If you need only one reason to visit Barcelona, it would have to be the Basílica de la Sagrada Família. How often does one get the opportunity to witness the building of a church as big as a cathedral?
While it’s not a cathedral – it does not have a bishop’s seat – it is a huge architectural masterpiece in the making and represents some of humankind’s most noble qualities: hope, passion, ingenuity, perseverance, determination, aspiration and supreme artistry. And, all of this is thanks to the vision of one man, Antoni Gaudí.
This famous Spanish Catalan architect and leading figure of Catalan Modernism was appointed as head architect to the project in 1883 when he was only 31 years old. Though the first stones of the Sagrada Família (‘Holy Family’) church were already laid in 1882, the promoters of the project fell into a disagreement with the original architect, Francisco de Paula del Villar y Lozano, and Gaudí was asked to take over the project. And, take over, he did!
A labour of love
He made the entire project his own by transforming it with his unique architectural and engineering style, combining Gothic and Art Nouveau forms. And, though he knew that he would never live to see the completion of the magnificent church, this devout Catholic dedicated his entire life to it, even residing on the building site during the last years until his death. When asked why the church was taking such a long time to complete, he famous said of God: “My client is not in a hurry.”
Gaudí tragically died in 1926, shortly before his 74th birthday, when he was struck by a passing tram. He was buried in the chapel of Our Lady of Mount Carmel in the crypt of the Sagrada Família.
At the time of Gaudí’s death, only the crypt, apse and part of the Nativity facade had been completed.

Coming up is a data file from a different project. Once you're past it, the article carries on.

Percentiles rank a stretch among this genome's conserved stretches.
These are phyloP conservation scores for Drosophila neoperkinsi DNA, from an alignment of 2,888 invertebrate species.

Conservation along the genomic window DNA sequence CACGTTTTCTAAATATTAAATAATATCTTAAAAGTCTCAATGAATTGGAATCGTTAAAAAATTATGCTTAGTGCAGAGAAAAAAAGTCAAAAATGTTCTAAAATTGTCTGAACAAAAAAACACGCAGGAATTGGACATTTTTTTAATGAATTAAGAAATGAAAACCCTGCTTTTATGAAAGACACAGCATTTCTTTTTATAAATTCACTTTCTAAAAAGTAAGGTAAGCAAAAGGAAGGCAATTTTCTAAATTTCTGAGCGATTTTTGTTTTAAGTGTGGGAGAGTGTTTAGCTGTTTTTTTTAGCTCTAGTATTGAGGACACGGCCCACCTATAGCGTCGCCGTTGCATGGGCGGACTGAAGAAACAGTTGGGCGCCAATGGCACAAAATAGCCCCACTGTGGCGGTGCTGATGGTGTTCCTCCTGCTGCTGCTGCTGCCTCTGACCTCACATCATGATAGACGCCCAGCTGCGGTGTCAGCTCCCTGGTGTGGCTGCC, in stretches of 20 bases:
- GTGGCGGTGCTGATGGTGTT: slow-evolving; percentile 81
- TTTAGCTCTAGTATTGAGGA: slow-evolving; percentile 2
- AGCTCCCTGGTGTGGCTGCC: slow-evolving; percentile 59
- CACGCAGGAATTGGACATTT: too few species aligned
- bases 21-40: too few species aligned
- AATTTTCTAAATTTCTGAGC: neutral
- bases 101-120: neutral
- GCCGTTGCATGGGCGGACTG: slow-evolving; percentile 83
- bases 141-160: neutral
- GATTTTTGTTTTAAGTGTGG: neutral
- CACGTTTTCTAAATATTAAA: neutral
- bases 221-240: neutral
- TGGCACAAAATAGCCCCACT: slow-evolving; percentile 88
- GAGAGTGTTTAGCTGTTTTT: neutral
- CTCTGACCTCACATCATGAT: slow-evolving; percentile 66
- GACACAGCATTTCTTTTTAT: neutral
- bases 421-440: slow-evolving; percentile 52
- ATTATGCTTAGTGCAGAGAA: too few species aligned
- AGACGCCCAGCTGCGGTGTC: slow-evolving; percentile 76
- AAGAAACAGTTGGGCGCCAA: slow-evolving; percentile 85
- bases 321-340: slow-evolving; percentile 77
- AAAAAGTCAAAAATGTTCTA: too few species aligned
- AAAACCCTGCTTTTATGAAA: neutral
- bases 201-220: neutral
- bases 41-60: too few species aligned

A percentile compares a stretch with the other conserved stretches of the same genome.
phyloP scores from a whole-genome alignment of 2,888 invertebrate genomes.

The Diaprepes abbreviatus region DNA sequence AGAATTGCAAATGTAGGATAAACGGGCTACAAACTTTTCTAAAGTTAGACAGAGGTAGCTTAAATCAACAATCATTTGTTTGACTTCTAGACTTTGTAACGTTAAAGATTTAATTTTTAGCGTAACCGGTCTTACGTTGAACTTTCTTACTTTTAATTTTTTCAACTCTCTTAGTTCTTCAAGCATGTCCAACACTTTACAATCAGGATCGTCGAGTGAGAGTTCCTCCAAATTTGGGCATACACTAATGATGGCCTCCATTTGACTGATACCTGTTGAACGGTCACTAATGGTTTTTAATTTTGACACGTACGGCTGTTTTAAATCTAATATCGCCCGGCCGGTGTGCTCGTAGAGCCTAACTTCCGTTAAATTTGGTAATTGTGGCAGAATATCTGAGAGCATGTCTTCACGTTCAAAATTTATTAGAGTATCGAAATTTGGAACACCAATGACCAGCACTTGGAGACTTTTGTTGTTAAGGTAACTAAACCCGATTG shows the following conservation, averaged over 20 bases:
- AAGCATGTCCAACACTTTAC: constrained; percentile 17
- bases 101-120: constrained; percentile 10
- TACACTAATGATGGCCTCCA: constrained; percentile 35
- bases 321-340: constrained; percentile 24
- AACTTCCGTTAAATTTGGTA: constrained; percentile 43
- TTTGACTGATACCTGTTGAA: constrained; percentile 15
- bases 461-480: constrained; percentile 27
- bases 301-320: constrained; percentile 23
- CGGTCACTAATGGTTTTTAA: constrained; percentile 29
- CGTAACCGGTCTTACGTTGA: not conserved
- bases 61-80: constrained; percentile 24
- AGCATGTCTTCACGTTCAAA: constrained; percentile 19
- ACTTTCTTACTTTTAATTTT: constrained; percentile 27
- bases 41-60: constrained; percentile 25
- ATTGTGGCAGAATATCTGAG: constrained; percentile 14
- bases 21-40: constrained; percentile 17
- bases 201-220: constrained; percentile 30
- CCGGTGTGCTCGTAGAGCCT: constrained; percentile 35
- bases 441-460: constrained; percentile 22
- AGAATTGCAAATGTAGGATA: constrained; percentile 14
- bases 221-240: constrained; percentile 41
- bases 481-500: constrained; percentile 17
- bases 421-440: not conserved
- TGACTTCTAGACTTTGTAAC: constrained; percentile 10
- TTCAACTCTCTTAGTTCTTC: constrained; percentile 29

To be completed by 2026
Over the next decades, various architects took over the responsibility of the building process, following Gaudí’s plans, pictures and scale models. There were many challenges along the way, including the Spanish Civil War, several complexities around the project and a lack of funding, but today 70% of the work on the church has already been executed and the project leaders are positive that they will be able to complete this architectural wonder by 2026 – to coincide with the centenary of Gaudí’s death.
A total of 144 years to build a church may seem like a very long time, but this is nothing compared to the 632 years it took to complete the Cologne Cathedral or the 579 years to complete the cathedral in Milan. We are truly very lucky to witness such a wondrous thing in our lifetime.
Inspired by Nature
The interior of the church is modelled after the natural world – the columns mirror trees and branches and the light that comes through the beautiful stained glass windows is incredible. There is so much detail in the decoration and the sculptures are stunning.
The Sagrada Família welcomes (and deeply moves) hundred of thousands of visitors every year and, in a very special way, this great church has become a symbol of hope for many. The completed church will have a total of 18 towers (currently eight have already been completed).